1. Any changes in the code lead you to test the entire application.
  2. Developers may not have knowledge of all the modules and that’s making it harder to get started with any module and also fix any issues.

So basically the thing is that a developer who is working on one module might not have an idea of other modules. That’s why if you are working on a monolithic application in your company it might be very hard to get started with the application.

Challenge 2:

Now talk about another scenario. Let’s say the client has given you an offer let’s say every new user and customer will get 20% off in all the courses. Now what will happen is a lot of users will come and they are trying to log into the application by signing up and creating a new user account on the website. Now there are lots of loads coming into the Customer Module. In short, the Customer Module code will be mostly utilized. Now what happens is your Spring Boot or any application that cannot basically handle lots and lots of load coming into this module. And your website will be coming slow over here.


So right now what you can do as a solution you can take the same application which is running on server 1, you can put it on server 2, and can put it on server 3. Now same application same code you are putting in many servers and you are basically having your DB connected to all the servers. Right now the same code is running on three different servers. So, now our goal is whenever the request is coming, some request we will send to Server 1, some requests to Server 2, and so on. We also have a Load Balancer implemented and this load balancer will do what whenever the request will come it will route the request into the different servers to handle and balance the load. 


Right now the same code is running in three different servers and this load balancer is basically routing the request to multiple servers in order to balance the load so that there will not be any burden or load into different servers that we have now. But what’s the problem here? 

The problem is here you can see in the above image we are having traffic in the Customer Module Only but right now just because the customer module is heavy we are ended up deploying the code into three different servers because the customer module is not independently deployable. So the point is we are only getting the load in the Customer Module but why deploy the Employee Module, Course Module, and Address Module into different servers? This is unnecessary and the cost of the server is not that cheap. It’s a complete waste of both money and resource.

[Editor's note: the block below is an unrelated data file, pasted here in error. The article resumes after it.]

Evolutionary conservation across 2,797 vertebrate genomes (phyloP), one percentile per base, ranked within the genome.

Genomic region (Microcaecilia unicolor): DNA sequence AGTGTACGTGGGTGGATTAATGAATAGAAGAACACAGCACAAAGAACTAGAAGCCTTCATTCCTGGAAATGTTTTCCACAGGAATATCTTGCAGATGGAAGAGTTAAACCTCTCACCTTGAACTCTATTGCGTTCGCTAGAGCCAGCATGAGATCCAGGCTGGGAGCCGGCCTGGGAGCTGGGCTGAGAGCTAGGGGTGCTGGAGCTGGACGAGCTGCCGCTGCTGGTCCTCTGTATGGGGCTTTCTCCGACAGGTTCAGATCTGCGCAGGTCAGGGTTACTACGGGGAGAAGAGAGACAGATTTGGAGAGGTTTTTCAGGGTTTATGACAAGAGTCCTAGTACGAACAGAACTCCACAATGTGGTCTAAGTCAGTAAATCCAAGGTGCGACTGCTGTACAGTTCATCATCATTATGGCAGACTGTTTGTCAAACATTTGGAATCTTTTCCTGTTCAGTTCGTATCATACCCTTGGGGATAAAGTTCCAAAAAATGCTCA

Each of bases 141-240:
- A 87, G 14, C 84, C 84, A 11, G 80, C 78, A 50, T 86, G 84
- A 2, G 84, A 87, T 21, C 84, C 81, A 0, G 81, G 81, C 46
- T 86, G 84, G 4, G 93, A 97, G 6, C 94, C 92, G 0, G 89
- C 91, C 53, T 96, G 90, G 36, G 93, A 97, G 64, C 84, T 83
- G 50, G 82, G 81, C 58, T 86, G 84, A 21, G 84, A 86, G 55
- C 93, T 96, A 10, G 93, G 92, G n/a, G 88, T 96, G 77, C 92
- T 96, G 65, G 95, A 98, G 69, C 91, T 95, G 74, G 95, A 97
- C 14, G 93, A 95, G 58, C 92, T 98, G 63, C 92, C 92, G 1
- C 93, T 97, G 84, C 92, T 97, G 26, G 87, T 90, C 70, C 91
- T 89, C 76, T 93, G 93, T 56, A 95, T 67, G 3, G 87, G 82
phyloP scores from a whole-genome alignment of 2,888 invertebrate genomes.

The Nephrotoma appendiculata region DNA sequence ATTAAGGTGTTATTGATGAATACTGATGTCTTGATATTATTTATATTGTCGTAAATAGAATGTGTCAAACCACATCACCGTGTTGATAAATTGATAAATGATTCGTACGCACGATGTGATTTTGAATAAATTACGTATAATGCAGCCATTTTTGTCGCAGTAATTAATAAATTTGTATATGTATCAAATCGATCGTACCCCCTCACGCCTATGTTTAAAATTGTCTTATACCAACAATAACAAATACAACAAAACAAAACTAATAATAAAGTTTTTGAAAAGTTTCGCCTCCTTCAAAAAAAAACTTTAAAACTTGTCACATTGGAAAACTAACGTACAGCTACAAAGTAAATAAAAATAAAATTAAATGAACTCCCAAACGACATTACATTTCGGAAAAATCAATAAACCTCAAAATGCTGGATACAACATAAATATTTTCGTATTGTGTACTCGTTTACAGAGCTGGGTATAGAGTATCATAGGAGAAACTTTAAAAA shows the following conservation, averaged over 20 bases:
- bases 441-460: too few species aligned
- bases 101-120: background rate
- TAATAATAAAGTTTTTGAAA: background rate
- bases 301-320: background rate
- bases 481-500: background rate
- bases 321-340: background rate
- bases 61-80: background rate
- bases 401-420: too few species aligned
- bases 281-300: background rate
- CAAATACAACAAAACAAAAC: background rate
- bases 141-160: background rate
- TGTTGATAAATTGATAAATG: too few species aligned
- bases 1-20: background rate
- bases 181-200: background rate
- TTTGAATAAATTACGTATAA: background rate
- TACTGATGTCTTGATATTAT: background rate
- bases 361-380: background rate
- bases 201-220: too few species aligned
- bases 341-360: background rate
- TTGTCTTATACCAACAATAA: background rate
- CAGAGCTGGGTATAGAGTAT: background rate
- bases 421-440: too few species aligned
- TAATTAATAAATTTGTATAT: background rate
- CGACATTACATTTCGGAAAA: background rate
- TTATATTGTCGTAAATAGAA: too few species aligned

So here comes the Microservice Architecture to solve these major problems.

Have a look at Microservice Architecture – Introduction, Challenges & Best Practices

What is Microservice Architecture?

Look at this architecture below.

 Microservice Architecture Example


You have the Employees Module, Customer Module, Courses Module, and Address Module, but right now we will not tell them as modules rather we will tell them Services, small, small Services. The entire application has divided into four different small services the employee is a separate service, the customer is a separate service, the course is a separate service, and the address is a separate service. 

Now we will create separate applications (for example 4 different Spring Boot applications) for these services. And these applications can talk to each other internally. So right now these are four different applications and they all have separate databases. We can say building out small, small services is called Microservices. So now that particular monolithic architecture changed to this.


We have our Employee Service/Application, the code goes to get Jenkins to build it and it pushed it to the server, this server has a separate database called the Employee database and the same goes for the other 3 modules. So here we have 4 different databases, and 4 different Servers for 4 different services/applications. You have five more modules same as well. So following are the advantages of microservice –

  • Independently Deployable
  • Each app can be tested separately
  • Code changes in one application/service do need an entire application testing
  • Dev working on one service shouldn’t require the entire application knowledge


Microservice architecture helps you to build an efficient application in a short duration. There are some challenges you might face if microservice architecture is not being used. Now that you have read some of the challenges you would have faced if not implementing the application using a micro-service architecture. It’s efficient and effective to use microservice architecture while building an application. 

Last Updated : 06 Nov, 2023